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UBC Theses and Dissertations

Compressive classification for face recognition Majumdar, Angshul

Abstract

The problem of face recognition has been studied widely in the past two decades. Even though considerable progress has been made, e.g. in achieving better recognition rates, handling difficult environmental conditions etc., there has not been any widespread implementation of this technology. Most probably, the reason lies in not giving adequate consideration to practical problems such as communication costs and computational overhead. The thesis addresses the practical face recognition problem – e.g. a scenario that may arise in client recognition in Automated Teller Machines or employee authentication in large offices. In such scenarios the database of faces is updated regularly and the face recognition system must be updated at the same pace with minimum computational or communication costs. Such a scenario can not be handled by traditional machine learning methods as they assume the training is offline. We will develop novel methods to solve this problem from a completely new perspective. Face recognition consists of two main parts: dimensionality reduction followed by classification. This thesis employs the fastest possible dimensionality reduction technique – random projections. Most traditional classifiers do not give good classification results when the dimensionality of the data is reduced by such method. This work proposes a new class of classifiers that are robust to data whose dimensionality has been reduced using random projections. The Group Sparse Classifier (GSC) is based on the assumption that the training samples of each class approximately form a linear basis for any new test sample belonging to the same class. At the core of the GSC is an optimization problem which although gives very good results is somewhat slow. This problem is remedied in the Fast Group Sparse Classifier where the computationally intensive optimization is replaced by a fast greedy algorithm. The Nearest Subspace Classifier is based on the assumption that the samples from a particular class lie on a subspace specific to that class. This assumption leads to an optimization problem which can be solved very fast. In this work the robustness of the said classifiers is proved theoretically and is validated by thorough experimentation.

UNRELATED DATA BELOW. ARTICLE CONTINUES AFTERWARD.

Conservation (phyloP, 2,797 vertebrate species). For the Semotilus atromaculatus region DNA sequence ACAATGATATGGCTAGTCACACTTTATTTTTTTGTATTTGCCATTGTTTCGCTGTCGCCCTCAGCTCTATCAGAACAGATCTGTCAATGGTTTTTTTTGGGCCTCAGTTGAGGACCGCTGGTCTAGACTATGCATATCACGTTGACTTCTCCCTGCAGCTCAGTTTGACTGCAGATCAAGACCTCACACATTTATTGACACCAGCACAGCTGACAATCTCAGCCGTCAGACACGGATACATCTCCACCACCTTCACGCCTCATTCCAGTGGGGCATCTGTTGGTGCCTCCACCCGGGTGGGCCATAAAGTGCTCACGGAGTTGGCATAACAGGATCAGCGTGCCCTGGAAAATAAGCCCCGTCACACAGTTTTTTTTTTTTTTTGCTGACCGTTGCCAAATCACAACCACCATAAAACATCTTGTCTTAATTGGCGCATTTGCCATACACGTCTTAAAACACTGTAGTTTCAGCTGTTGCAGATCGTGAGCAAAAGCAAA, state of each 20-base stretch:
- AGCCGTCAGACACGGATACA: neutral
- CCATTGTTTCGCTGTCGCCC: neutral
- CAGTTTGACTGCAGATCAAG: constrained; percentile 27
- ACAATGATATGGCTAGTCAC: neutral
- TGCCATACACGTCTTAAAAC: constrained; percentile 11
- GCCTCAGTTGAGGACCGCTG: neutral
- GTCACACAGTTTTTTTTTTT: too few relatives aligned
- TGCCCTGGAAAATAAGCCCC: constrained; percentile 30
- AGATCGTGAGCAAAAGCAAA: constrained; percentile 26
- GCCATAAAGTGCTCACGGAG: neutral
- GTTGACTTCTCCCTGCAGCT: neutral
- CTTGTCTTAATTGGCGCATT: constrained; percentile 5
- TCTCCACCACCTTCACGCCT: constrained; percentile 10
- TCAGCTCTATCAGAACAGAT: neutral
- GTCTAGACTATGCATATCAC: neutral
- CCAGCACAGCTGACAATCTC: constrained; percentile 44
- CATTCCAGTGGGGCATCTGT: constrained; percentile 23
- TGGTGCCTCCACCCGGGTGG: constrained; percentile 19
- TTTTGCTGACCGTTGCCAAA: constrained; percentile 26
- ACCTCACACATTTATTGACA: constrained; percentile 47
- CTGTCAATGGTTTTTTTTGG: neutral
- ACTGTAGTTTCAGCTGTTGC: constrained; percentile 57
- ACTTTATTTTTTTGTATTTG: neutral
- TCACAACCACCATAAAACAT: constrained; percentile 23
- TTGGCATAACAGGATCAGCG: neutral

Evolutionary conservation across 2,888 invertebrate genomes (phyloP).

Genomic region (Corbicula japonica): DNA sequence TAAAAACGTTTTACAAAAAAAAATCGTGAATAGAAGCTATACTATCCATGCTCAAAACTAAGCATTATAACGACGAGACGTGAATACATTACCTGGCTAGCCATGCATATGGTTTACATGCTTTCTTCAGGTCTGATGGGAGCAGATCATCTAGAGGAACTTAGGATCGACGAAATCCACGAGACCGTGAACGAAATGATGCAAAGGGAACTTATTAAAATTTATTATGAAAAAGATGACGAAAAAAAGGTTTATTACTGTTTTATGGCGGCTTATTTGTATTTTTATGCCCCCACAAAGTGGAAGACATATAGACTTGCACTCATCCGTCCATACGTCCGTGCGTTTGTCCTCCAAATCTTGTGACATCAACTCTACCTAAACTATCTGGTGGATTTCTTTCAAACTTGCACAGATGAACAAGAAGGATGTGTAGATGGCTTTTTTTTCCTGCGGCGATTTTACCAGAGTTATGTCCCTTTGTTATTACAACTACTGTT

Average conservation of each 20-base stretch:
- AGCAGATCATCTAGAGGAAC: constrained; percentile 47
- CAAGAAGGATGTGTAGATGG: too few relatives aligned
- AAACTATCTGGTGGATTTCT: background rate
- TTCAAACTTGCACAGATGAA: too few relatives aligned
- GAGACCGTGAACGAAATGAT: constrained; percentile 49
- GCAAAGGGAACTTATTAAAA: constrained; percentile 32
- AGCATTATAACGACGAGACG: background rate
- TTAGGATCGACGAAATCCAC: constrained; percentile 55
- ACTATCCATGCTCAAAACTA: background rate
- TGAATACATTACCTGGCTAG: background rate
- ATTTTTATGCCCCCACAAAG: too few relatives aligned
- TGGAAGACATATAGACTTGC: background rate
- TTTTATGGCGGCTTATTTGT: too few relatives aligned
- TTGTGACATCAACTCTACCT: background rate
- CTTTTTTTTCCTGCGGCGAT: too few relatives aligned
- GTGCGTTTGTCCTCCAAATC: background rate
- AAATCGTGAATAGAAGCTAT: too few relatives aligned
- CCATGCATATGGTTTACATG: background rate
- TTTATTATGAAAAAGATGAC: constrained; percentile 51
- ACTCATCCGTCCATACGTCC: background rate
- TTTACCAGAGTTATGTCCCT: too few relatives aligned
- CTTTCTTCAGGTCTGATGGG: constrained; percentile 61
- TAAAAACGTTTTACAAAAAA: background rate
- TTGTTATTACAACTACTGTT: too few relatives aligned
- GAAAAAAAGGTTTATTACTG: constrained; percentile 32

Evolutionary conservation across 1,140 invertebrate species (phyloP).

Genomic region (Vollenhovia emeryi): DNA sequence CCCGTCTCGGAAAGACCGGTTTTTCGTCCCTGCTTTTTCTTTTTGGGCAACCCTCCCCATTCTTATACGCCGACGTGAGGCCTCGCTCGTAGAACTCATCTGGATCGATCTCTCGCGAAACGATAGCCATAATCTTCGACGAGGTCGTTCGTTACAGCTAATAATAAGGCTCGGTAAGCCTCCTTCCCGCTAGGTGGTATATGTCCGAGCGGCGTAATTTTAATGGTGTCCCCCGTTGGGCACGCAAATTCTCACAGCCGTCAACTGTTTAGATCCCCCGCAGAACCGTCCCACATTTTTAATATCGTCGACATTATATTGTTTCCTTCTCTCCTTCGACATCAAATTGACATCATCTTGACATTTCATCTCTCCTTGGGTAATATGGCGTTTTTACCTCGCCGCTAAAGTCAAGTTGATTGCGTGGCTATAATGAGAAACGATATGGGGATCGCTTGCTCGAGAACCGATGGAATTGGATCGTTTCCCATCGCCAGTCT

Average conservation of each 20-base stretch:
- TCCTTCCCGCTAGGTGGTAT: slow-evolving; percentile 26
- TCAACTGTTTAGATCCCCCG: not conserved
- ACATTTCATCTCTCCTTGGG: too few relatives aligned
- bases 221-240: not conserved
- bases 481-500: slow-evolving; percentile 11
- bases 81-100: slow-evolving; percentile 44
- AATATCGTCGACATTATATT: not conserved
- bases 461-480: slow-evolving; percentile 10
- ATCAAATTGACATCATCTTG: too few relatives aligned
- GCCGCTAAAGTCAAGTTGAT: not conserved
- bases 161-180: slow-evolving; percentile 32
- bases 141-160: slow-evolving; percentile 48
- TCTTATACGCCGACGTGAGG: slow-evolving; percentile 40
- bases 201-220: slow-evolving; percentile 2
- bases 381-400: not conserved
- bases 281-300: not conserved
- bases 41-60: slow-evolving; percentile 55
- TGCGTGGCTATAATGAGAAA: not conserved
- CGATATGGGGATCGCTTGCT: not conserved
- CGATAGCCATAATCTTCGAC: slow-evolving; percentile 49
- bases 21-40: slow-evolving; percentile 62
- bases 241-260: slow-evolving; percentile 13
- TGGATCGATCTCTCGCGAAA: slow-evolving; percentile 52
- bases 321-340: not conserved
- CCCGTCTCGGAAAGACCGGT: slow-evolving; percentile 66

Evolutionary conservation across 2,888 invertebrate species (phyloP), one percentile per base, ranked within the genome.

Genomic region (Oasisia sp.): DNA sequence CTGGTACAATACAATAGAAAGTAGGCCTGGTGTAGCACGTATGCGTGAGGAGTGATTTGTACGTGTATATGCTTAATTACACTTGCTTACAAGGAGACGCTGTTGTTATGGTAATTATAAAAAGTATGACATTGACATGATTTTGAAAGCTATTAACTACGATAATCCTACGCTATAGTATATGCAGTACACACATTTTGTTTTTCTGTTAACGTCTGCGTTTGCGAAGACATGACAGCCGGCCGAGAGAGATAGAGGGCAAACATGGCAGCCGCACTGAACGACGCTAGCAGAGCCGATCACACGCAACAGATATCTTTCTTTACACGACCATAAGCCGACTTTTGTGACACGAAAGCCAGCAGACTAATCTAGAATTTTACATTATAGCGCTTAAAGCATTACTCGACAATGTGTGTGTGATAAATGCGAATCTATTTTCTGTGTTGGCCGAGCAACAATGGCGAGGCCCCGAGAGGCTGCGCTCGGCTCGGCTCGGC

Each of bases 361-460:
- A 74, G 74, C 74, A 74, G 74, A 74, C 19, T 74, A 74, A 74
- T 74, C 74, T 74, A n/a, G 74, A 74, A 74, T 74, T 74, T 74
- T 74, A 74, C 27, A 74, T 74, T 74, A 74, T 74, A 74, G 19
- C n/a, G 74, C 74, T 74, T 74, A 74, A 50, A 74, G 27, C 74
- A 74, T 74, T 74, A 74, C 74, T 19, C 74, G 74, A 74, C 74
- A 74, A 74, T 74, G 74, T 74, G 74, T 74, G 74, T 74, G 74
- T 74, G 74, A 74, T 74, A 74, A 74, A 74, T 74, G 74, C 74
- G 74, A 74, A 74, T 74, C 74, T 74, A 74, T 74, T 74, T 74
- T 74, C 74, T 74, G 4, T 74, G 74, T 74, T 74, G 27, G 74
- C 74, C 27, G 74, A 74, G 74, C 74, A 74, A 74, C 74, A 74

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Attribution-NonCommercial-NoDerivatives 4.0 International

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